This post is at least a year old. Some of the links in this post may no longer work correctly.
27 Jul 07
In a move billed as brilliant, two Asian state-controlled investment firms are putting as much as US$19-billion into Barclays Bank, giving Barclays a stronger hand in its bid to acquire banking giant ABN Amro of the Netherlands. If Barclays were to win ABN, beating out Royal Bank of Scotland, the governments of China and Singapore would end up owning 8.8% of the new global institution, the fourth largest bank in the world by market capitalization.
It’s a “masterstroke,” said a Financial Times columnist. Maybe it is. But it is also the latest in a growing and disturbing trend, namely the expanding role of state-controlled corporations and government investment firms in world finance. The Barclays deals are particularly instructive, especially for students of crony capitalism.
Imagine, as a parallel, if George W. Bush, President of the United States, were to appoint Dick Cheney as CEO of a new operation called the U.S. Investment Development Fund. The fund’s job would be to invest future Social Security surpluses in strategic corporations, at home and abroad. Chairman of the new fund could be, say, George Bush Sr., the president’s father, with maybe Don Rumsfeld on the board, along with a group of other former Bush associates.
One can imagine the fits of global economic apoplexy if such a corporation were to come into existence and if, for example, it became a key investor in Petro-Canada as part of a strategy of building up U.S. energy security. Or if it were to set down in France and make a takeover bid for a couple of local banks and shares in one of the Airbus companies.
Compare that (so far) unlikely scenario with what’s actually happening in Asia today. One of the Barclays investors is China Development Bank. It aims to put up to US$13.5-billion into Barclays. Initially set up to invest in Chinese industry and infrastructure, using money borrowed from the government, the China Development Bank is spreading its wings abroad. It’s headed by Chen Yuan, the 62-year-old son of Chen Yun, one-time Communist Party leader who, with Mao Zedong and Zhou Enlai, is considered one of the Chinese dictatorship’s founding fathers. The revolution continues.
Also investing up to $5-billion in Barclays is Singapore’s Temasek Holdings. Temasek calls itself a “private Asia investment firm,” but it is actually a branch of the tightly controlled family enterprise called Singapore. The CEO of Temasek, which holds Singapore government investments, is Ho Ching, the daughter-in-law of Lee Kuan Yew, former Prime Minister and founding father of the not-so-democratic city state. Lee Kuan Yew himself, now 83, heads up another Singapore investment operation, GIC, which invests Singapore’s foreign reserves. Lee’s son, Lee Hsien Loong, is now Prime Minister.
Together, Singapore’s GIC and Temasek control more than US$200-billion in state assets, much of it spilling out to other countries. A story this week in The Age, one of Australia’s leading newspapers, catalogued the Australian businesses and privatizations gobbled up by Singapore: shopping centres, department stores, satellites, hotels, power utilities, gas pipelines, airlines, mobile phones. “Does anybody else out there feel a little uneasy about this phenomenon,” asked the writer, Stephen Mayne, “especially given the secretive, autocratic and undemocratic tendencies in the Singapore government?”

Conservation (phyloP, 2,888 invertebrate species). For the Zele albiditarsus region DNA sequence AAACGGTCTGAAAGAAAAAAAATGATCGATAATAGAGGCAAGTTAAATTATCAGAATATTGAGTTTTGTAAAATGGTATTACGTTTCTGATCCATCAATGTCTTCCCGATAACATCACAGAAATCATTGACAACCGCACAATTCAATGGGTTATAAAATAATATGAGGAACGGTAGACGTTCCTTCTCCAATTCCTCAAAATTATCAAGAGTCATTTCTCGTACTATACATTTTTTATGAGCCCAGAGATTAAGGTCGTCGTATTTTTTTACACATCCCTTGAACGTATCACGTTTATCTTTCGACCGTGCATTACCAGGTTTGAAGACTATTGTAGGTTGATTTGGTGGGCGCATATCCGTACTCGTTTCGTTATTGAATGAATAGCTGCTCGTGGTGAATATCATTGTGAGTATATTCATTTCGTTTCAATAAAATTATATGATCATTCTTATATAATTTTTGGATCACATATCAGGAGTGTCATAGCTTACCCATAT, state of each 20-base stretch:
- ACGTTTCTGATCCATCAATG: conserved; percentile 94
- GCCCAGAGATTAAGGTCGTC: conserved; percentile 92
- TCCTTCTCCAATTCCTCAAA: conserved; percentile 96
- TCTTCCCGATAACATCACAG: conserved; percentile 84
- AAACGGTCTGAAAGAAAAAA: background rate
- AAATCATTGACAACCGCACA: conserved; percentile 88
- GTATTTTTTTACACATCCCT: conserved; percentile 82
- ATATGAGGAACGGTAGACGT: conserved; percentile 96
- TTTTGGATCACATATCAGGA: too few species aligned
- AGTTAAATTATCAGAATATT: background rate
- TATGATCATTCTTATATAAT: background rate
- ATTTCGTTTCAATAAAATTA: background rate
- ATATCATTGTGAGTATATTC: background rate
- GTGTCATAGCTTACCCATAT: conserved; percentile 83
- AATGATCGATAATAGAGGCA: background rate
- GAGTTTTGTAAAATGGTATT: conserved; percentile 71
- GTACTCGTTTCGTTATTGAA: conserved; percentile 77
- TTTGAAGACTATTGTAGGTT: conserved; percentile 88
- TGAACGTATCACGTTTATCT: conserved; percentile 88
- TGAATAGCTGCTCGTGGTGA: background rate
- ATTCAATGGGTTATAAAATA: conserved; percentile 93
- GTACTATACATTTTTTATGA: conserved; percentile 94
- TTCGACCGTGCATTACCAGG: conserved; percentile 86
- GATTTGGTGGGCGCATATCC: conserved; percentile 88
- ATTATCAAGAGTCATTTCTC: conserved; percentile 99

No public annual reports are issued by the Singapore funds. They are protected by special legislation. These are not free-enterprise companies driven by entrepreneurs and shareholders; they are state corporations established to fulfill government objectives, which could change with the next political windstorm. They are political institutions, not business institutions, and the difference is more than just one of form.
Wherever these state corporations exist – China, Singapore, Russia, Saudi Arabia, Abu Dhabi, Qatar – they derive their financial wherewithal through government power. Most of it is nationalized and expropriated wealth, taken from taxpayers and citizens who enjoy limited or little economic freedom. Singapore isn’t exactly China, but it’s no champion of individual freedom and open markets.
If the rising power and influence of these state corporations should be checked – on the grounds that they are dangerous parodies of free market capitalism – what is to be done? Nothing, some say. Let them invest as they want, putting their money at risk in ventures that can only benefit the countries and shareholders who get the investment. Take the money and run. So what if our banks or electric power utilities are owned by a foreign government?
Germany and other countries are looking at screening foreign government investment flows. Some want reciprocity. A government of Canada panel, now reviewing foreign investment, will look specifically at measures that could be applied to state-enterprise investments flowing into Canada. If Canadians do not favour Canadian government takeovers of industries, why should we endorse foreign government takeovers?
The argument against taking action to curb the spread of state corporatism, articlated yesterday by a Financial Times columnist, is that restriction on investment “runs against the presumption of open markets and can be politically explosive.” But the sources of investments out of places like China, Dubai and Singapore are not “open markets.” And if they are politically explosive, so be it. That’s because they are political investments using state power, and by definition explosive.
We in the capitalist West wouldn’t accept investments from George Bush’s United States Investment Development Bank, and for good reason. Why should we think any differently of investment from the China Development Bank?